I am a big fan of behavioral science. In 2008, Richard H. Thaler and Cass R. Sunstein published their much-acclaimed book “Nudge: Improving Decisions about Health, Wealth, and Happiness.” They researched and documented ways to positively nudge good behavior. In 2019, Professor Sunstein followed this up with “Sludge: What Stops Us from Getting Things Done and What to Do About It.” Sludge highlights things that cause friction for consumers. Sludge can be either unintentional or intentional.
Unintentional sludge can be the result of poor design or poor communication. One example is the process for applying for financial aid. If you have ever had to complete a FAFSA—or the Free Application for Federal Student Aid—you know what I am talking about. The form is complicated and easy to misunderstand. Filling out applications for financial aid at various universities can be daunting. I like to believe that these processes are unintentional sludge. The result is that a large segment of the population has difficulty completing the financial aid process making college completion more difficult.
In addition to poor design and confusing communication, sludge can be attributed to psychological barriers of social stigma, shame or embarrassment. One example of reducing these barriers was in 2008 when the U.S. Food Stamp program was replaced by SNAP, which stands for Supplemental Nutritional Assistance Program, and the physical food stamps were replaced by much more discreet electronic benefits cards.
Intentional sludge is more nefarious. In 2010, Harry Brignull coined the term “dark pattern” as “a user interface that has been carefully crafted to trick users into doing things, such as buying insurance with their purchase or signing up for recurring bills.” A Princeton research study published in 2019, “Dark Patterns at Scale,” identified 15 types of dark patterns within seven categories. It also identifies the cognitive biases and heuristics that the sludge taps into. The study found the dark patterns were “covert, deceptive and information hiding in nature.”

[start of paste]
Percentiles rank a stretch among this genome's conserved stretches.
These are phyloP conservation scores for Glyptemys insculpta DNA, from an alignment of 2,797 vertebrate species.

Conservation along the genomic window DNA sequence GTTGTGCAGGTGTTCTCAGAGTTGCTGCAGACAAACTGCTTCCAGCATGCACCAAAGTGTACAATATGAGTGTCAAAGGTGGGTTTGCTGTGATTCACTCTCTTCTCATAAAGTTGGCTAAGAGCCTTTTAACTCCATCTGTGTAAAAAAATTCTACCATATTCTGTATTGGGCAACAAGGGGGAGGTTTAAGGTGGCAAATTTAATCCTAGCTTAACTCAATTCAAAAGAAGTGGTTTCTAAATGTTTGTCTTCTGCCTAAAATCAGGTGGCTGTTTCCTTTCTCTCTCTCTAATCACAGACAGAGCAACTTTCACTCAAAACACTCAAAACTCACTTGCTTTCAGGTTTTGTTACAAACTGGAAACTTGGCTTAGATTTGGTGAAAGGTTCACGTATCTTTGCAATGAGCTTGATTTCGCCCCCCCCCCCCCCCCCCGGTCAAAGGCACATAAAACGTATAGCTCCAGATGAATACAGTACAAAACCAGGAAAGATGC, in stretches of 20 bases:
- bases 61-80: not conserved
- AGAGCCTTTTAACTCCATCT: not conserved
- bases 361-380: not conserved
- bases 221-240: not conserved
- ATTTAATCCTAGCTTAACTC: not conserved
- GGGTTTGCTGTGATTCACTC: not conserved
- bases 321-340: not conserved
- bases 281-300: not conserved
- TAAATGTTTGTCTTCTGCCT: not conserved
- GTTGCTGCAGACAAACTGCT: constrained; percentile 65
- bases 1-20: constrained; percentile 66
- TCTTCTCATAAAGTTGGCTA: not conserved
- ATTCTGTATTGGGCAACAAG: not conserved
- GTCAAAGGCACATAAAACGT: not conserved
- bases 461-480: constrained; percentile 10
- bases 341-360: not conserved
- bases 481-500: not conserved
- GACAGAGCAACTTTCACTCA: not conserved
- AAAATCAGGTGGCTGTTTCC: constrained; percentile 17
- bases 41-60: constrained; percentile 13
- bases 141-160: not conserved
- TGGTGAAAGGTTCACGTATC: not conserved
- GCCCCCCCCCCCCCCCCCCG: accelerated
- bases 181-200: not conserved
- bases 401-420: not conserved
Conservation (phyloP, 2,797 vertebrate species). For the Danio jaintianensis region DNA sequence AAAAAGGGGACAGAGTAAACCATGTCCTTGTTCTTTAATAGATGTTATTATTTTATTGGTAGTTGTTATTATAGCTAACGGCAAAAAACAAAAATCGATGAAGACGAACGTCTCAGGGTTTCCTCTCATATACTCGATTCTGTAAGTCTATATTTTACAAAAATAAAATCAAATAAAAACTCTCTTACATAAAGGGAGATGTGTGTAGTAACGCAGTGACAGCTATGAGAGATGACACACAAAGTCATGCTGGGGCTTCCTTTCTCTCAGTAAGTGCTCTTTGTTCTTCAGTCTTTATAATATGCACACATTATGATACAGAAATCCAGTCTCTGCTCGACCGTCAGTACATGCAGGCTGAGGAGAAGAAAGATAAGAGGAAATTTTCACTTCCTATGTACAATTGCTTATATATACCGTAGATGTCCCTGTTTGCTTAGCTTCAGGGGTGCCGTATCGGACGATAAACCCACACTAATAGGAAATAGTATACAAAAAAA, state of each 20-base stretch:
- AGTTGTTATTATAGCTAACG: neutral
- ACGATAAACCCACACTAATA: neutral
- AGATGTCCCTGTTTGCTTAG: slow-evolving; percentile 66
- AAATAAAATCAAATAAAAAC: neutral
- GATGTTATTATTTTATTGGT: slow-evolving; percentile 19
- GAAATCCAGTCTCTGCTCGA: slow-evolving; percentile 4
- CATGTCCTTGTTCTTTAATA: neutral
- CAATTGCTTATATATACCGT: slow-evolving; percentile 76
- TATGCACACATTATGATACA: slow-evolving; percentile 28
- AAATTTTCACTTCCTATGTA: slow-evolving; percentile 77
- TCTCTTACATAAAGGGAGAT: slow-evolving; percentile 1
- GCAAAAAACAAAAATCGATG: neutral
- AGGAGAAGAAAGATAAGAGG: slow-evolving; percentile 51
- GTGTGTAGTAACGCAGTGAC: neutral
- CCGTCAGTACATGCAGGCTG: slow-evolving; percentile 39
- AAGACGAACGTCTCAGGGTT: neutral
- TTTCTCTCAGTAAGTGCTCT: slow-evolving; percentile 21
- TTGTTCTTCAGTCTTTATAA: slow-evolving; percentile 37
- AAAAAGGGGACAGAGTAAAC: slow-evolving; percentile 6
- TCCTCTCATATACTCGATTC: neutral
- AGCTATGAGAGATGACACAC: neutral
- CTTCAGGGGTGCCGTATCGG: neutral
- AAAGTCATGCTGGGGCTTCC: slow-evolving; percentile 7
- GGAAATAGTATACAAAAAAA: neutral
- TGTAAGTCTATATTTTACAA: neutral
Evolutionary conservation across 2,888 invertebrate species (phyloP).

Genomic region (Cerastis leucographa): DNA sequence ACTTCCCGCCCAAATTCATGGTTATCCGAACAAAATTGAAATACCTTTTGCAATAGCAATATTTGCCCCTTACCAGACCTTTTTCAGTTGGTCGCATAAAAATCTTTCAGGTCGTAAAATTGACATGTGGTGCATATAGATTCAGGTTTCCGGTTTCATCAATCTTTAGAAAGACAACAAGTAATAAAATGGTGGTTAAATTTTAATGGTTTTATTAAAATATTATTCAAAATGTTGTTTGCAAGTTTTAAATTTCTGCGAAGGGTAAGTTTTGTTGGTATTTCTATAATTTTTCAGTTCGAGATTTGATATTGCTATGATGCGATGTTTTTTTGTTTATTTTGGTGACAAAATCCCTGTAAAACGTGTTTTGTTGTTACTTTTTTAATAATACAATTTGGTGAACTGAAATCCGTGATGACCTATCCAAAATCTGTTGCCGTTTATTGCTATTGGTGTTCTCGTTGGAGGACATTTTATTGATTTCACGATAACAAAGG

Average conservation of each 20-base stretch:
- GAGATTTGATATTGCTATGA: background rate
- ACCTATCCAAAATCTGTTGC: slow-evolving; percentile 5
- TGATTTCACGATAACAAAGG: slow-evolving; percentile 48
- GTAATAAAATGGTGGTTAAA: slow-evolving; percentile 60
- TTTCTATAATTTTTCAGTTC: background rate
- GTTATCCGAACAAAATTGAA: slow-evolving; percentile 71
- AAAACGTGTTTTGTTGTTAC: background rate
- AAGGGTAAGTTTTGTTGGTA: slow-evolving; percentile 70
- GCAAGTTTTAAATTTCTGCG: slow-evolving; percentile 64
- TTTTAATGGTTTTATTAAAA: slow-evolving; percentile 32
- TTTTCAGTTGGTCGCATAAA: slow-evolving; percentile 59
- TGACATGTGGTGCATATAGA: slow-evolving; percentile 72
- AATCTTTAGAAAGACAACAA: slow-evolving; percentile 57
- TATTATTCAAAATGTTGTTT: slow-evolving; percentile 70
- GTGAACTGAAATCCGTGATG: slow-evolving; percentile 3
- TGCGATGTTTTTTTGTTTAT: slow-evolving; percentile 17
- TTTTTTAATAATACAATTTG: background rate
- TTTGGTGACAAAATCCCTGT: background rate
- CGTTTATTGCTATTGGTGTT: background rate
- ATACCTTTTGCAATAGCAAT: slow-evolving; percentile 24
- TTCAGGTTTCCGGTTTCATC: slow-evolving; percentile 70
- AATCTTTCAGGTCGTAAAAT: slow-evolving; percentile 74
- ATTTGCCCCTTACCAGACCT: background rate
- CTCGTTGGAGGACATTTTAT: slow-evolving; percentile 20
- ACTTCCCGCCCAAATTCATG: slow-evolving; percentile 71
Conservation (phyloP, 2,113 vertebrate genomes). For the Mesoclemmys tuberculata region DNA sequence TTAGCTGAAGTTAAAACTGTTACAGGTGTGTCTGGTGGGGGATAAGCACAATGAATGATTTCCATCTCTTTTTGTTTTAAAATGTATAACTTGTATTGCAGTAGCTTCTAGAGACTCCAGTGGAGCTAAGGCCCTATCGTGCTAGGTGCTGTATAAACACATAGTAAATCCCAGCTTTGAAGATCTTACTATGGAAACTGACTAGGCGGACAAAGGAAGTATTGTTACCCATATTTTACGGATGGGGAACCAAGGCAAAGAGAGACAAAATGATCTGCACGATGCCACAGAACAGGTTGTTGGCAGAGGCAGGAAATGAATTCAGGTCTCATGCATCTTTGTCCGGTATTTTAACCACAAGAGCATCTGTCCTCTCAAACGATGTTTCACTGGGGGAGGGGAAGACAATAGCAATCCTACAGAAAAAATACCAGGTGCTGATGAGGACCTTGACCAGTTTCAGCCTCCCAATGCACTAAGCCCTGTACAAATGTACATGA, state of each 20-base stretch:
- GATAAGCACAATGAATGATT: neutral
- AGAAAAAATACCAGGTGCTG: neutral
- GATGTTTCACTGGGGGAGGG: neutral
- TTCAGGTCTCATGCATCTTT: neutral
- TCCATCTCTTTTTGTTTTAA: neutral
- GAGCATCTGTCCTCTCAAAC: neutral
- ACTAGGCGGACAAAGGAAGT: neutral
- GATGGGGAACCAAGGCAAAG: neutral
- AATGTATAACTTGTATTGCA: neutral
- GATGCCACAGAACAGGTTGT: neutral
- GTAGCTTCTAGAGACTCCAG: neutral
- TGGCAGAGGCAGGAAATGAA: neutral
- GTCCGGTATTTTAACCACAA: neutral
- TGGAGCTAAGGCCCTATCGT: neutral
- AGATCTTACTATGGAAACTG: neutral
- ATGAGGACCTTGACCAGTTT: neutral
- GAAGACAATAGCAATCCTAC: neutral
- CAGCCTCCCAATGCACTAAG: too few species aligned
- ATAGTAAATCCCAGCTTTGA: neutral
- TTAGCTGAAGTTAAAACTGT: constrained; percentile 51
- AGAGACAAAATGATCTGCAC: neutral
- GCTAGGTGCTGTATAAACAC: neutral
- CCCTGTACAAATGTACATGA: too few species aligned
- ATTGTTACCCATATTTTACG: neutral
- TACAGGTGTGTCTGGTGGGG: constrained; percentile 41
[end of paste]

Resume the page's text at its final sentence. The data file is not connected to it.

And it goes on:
For example, when I am shopping online, I often encounter notices that there are limited quantities of an item I am looking at or that so many other people are looking at a hotel I’m considering. These notices are designed to create a sense of urgency or scarcity. Opting out of a subscription or canceling a service requires trying to find a way to cancel and confirming multiple messages that you do indeed want to cancel. I have one company that I ordered something from, and they put me on their email list. To get off the email list, I must notify them in writing—snail mail to a particular address. How much friction does that involve? Paper, envelope, stamp, mailbox … .
Defining sludge can be difficult. Some sludge is easily identifiable. In other instances, sludge is user dependent. Some processes are just easier for some to navigate, while others will struggle. Innovative consultants are developing “sludge audits.” As consumers become savvier, companies will decide to adapt and become more transparent. A recent example of a policy shift comes from Netflix announcing it will now contact inactive users, and if the company receives no response within two weeks, Netflix will automatically cancel their service.
Academics, consumer advocates and policy makers will define intentional sludge. Debate will center around the line between clever persuasion and wrongful manipulation. In the meantime, we as consumers will need to become more educated about our behavioral biases and how to spot online manipulation. On his website, darkpatterns.org, Brignull recommends the use of Twitter to raise awareness and call out specific examples. He encourages you to use “Mention @darkpatterns or use the hashtag #darkpattern” to “retweet, quote and favourite other people’s tweets about Dark Patterns, @mention the offending brands and tell them what you think about their practices, when you see a Dark Pattern, take screenshots and tweet it.”
Bringing these manipulative and harmful practices to light will help all of us protect ourselves.•
Hahn is a certified financial planner and owner of WWA Planning and Investments in Columbus. She can be reached at 812-379-1120 or firstname.lastname@example.org.